Orkney Birds of Prey

Hen-harrier:  this is Orkney's most common bird of prey, with currently some 80 breeding females.  The females outnumber males by about 3:1 and so they have a polygamous breeding system with each male having a harem of several females.  While males are a pale grey colour, females and immatures are brown with a white rump and a long, barred tail which give them the name 'ringtail'. They fly with wings held in a shallow 'V', gliding low in search of food.  Elsewhere in Britain, hen harriers are illegally persecuted by gamekeeping interests who claim that they take too many grouse.  In Orkney we are fortunate that there is no driven grouse shooting and our hen harriers are left to breed in peace.

Short-eared owl:  also known as cattie faces, this is the only nesting owl in Orkney.  Breeding pairs have been found on Eday, Hoy, the mainland, Rousay, Sanday, South Ronaldsay and Stronsay.  The highest number are on the mainland and they are regularly seen around the airport in Tankerness.  You won’t see them much in mid-winter (because they become more nocturnal) but they start to show around February through till October.  Probably about 50 pairs nest in the islands.  Their main prey is the Orkney vole, this small mammal making up as much as 90% of the food of many of our owls.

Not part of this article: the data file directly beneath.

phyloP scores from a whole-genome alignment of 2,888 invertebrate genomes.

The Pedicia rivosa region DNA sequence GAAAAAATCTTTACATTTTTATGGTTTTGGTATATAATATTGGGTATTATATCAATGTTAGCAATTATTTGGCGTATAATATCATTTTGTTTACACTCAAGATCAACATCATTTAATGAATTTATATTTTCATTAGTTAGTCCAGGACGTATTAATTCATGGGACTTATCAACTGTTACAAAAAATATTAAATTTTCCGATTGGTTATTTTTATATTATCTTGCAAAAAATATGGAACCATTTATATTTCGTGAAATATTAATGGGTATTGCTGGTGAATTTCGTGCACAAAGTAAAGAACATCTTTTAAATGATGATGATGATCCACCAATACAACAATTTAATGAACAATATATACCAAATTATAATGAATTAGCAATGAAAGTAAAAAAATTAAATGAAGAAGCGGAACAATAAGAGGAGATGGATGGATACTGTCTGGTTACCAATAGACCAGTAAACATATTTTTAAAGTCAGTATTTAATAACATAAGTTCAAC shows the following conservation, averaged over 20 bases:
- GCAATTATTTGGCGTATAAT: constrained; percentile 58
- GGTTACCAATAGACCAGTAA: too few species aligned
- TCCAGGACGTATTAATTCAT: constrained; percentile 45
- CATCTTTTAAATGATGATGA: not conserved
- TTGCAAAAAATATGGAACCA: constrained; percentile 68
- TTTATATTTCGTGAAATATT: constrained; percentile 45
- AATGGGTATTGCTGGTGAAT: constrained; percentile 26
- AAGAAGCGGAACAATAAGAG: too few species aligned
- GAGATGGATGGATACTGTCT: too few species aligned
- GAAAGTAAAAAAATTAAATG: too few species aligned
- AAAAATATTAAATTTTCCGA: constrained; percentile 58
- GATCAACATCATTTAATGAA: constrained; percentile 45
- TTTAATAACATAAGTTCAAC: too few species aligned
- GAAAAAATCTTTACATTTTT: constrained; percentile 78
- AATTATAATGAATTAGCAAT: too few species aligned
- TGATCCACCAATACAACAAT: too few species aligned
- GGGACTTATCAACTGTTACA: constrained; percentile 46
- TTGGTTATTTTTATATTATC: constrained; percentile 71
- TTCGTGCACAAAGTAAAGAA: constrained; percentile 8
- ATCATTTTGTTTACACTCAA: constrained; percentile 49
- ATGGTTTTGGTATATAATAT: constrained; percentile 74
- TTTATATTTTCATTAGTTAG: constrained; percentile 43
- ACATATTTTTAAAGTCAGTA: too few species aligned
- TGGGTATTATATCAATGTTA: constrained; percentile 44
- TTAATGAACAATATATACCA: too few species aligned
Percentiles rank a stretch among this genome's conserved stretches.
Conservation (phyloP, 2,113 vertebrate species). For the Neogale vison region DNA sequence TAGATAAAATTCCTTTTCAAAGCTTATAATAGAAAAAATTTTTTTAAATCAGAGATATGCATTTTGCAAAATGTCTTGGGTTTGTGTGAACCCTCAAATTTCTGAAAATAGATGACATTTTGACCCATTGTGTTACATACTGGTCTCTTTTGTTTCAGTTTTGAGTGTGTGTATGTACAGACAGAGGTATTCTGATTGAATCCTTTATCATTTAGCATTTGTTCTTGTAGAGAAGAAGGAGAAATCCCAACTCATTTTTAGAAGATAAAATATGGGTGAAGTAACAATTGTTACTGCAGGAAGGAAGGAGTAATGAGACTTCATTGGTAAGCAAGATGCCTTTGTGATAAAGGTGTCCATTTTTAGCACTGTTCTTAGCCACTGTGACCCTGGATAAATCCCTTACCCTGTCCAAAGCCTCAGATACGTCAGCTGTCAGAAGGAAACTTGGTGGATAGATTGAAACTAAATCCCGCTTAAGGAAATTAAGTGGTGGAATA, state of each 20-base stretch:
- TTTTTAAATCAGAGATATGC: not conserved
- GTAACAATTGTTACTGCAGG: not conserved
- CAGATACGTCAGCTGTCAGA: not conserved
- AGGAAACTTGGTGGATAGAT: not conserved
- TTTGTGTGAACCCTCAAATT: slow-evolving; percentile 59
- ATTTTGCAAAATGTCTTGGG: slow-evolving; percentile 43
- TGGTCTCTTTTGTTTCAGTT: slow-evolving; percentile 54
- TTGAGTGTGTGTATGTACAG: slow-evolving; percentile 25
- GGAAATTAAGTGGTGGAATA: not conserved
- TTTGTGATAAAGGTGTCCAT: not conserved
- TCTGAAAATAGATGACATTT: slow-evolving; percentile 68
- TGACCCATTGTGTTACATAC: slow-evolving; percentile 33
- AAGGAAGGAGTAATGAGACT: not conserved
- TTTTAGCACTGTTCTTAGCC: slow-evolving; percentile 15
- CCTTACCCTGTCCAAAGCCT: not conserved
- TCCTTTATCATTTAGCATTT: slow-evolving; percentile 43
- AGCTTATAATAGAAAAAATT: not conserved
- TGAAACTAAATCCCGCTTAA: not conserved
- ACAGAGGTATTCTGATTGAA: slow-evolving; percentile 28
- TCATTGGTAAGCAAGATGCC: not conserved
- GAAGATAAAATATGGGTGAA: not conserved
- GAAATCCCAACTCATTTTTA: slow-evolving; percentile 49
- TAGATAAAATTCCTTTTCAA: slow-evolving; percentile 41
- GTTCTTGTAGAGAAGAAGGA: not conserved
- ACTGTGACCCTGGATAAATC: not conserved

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The August issue of Birdwatch hits the newsstands today!
June turned up a couple of fantastic rarities in the returning Bridled Tern, which travelled from Fair Isle to Northumberland, and Scops Owl on Orkney and then Shetland, and we have finder's accounts of these and the White-throated Sparrow in Argyll.
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